Ireland motivated by past failures in Triple Crown bid, Andy Farrell admits

Scotland denied Ireland the Triple Crown in Dublin 12 years ago

Ireland head coach Andy Farrell believes tales of past failures focus minds as his players bid to create their own piece of history.

The Irish have not lifted silverware on home soil since beating Scotland to clinch the Triple Crown in 2004 – five years before any of the current squad were capped.

Farrell’s men have the chance to end the 18-year wait by emulating that achievement on Saturday and could yet finish as Guinness Six Nations champions.

Yet, despite a dismal recent record in Dublin, the Scots have form for spoiling the party having denied an Ireland team containing Johnny Sexton, Cian Healy and current coaches Paul O’Connell and Simon Easterby a Triple Crown in 2010 with a 23-20 win at Croke Park.

“There’s always an awareness of stories, people are always talking about stuff in corridors,” said Farrell.

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“Have we highlighted it as a group? This is a different team, obviously, we want to concentrate on ourselves.

“The stories are there. I’m sure those sorts of stories focus the mind a bit more.”

A seventh successive win over Scotland would lift Ireland to the top of the championship standings, at least temporarily.

They would then be reliant on England upsetting Grand Slam-seeking France in Paris to claim the ultimate prize.

Farrell insists title talk will not be a distraction for his squad.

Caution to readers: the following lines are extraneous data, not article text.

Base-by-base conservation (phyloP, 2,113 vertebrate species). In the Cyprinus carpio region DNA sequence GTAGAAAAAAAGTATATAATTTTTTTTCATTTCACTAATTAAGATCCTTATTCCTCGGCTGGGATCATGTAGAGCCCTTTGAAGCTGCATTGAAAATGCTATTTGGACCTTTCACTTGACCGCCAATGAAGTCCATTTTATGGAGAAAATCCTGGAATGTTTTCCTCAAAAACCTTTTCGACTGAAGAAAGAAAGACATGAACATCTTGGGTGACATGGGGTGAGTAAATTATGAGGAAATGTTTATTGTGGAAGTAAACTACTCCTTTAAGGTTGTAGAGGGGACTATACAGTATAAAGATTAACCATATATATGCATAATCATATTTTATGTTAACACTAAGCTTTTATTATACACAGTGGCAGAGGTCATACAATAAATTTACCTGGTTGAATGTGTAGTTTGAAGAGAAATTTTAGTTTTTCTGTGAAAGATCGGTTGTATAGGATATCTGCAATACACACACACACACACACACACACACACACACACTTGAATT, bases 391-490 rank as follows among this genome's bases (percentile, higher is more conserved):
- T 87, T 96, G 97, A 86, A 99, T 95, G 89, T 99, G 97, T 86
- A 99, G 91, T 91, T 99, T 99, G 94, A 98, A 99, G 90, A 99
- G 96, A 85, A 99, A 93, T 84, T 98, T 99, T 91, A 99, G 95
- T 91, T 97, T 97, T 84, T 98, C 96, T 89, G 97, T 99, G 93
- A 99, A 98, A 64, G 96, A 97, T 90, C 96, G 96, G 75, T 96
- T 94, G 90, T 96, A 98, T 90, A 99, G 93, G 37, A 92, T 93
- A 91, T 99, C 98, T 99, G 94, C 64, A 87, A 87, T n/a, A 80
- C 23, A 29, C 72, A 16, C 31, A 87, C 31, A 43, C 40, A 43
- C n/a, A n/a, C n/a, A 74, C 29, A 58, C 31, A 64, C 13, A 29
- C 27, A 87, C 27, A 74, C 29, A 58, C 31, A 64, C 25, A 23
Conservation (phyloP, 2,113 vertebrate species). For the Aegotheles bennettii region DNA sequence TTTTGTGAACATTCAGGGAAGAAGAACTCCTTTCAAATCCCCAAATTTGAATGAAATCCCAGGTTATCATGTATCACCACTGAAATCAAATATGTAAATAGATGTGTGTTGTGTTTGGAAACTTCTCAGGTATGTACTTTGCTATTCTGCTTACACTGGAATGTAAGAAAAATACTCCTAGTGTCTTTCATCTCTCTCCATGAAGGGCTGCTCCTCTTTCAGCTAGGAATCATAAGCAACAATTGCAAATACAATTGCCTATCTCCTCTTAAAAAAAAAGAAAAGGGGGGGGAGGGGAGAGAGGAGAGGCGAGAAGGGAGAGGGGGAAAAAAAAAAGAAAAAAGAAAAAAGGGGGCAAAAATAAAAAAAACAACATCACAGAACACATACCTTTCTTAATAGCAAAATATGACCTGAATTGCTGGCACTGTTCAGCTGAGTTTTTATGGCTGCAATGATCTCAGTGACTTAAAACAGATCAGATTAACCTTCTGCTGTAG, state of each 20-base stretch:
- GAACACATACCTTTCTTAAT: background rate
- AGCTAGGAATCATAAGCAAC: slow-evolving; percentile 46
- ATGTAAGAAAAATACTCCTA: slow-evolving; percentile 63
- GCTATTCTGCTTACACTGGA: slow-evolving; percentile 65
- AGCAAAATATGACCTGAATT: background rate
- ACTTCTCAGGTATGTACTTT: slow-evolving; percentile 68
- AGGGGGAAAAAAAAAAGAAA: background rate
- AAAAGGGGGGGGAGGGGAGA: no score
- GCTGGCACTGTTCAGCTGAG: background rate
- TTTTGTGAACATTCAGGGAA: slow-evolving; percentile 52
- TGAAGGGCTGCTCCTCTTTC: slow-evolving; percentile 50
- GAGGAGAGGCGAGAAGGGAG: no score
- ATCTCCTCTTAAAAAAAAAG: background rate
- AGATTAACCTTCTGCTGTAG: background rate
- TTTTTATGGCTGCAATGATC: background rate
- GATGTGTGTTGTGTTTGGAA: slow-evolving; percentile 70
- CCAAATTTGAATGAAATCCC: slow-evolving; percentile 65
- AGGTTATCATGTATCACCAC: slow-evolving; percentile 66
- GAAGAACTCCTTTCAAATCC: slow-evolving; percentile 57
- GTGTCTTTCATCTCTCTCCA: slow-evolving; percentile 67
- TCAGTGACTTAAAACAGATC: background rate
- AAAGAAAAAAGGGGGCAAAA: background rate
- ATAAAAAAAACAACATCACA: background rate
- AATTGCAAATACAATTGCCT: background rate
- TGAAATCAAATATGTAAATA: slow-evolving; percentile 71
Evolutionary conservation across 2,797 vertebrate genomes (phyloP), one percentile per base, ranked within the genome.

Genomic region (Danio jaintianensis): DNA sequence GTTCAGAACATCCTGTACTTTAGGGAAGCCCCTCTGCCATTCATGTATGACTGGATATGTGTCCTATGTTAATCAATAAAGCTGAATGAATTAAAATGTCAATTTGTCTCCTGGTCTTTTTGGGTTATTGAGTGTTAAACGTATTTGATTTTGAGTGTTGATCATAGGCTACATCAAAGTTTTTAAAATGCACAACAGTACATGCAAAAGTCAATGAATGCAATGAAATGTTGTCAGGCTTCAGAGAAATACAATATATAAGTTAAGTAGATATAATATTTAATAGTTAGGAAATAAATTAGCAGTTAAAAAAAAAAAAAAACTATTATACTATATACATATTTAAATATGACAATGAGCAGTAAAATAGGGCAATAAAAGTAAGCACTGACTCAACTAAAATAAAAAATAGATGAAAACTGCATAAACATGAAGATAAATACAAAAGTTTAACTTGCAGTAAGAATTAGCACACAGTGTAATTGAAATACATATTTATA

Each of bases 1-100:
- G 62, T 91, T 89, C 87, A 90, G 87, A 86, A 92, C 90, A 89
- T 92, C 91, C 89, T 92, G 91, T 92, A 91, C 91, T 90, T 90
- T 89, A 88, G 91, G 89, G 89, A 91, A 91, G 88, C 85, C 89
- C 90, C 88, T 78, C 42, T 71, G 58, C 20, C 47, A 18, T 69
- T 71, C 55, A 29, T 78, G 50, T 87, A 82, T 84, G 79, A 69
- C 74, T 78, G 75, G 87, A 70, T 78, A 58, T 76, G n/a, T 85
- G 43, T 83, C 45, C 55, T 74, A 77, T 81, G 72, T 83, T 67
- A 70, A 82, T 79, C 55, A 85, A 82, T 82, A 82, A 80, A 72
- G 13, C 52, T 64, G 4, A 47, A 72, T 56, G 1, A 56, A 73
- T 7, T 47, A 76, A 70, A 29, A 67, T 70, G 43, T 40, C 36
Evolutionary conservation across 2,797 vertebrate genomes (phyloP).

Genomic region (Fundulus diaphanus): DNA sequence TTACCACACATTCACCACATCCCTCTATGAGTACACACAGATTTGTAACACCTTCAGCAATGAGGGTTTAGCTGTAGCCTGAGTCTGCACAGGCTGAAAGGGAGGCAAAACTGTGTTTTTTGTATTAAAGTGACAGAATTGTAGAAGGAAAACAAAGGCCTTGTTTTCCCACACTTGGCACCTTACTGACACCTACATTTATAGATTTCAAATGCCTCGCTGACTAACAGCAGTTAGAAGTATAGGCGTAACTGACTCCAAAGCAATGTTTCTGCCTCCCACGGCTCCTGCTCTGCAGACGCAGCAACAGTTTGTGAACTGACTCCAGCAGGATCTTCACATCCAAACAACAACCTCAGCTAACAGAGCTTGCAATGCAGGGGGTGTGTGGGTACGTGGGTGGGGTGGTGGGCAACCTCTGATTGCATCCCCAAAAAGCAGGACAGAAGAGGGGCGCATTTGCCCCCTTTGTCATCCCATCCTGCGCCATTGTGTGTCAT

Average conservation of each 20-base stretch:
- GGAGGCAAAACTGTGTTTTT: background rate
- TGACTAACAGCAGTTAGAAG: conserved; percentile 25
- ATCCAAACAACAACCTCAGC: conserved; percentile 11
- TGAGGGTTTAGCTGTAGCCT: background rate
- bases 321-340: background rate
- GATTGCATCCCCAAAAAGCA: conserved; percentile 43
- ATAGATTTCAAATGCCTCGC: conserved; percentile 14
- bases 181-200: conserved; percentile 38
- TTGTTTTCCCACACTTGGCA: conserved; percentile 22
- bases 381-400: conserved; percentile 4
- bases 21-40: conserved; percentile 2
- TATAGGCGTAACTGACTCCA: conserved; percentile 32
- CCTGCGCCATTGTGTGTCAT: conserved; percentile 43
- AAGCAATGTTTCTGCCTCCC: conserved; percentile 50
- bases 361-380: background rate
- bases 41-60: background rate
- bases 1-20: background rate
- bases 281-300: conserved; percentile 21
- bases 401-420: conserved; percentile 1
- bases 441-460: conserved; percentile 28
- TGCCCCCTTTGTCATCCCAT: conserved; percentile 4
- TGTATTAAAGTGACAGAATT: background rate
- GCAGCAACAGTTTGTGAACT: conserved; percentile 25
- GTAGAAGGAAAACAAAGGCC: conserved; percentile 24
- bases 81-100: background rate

“Our lads won’t have one minute’s thought about what’s going on in Paris because there’s too much respect there for Scotland,” he said.

“Scotland are a hard team to beat so we need to make sure we give our own fans something to shout about on this St Patrick’s weekend.

“We expect a good performance that helps the crowd to get into the game. We want the crowd to be happy with what they see their team do. We want to achieve.”

Ireland kept alive dreams of championship glory by overcoming 14-man England at Twickenham last weekend.

Eddie Jones’ hosts produced a spirited response to Charlie Ewels’ early red card, while Ireland’s display was at times undermined by repeated scrum struggles.

Forward Jack Conan, who said referee Mathieu Raynal admitted to making some incorrect decisions, insists the Irish pack are determined to right some wrongs.

“There was a lot of talking points and lessons learned from the weekend,” said Conan, who has been recalled as part of three changes following a try-scoring cameo in London.

“The referee has come back and said a few decisions went against us when they shouldn’t have but that’s rugby and those things happen. It’s always a good learning curve and we’ll be better for it.

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“I know the lads in the front row pride themselves around their bits in the scrum so they were pretty disheartened about it.

“But it will just make us better this weekend and I think they are excited for the challenge and to right the few wrongs from Twickenham and end on a high.”

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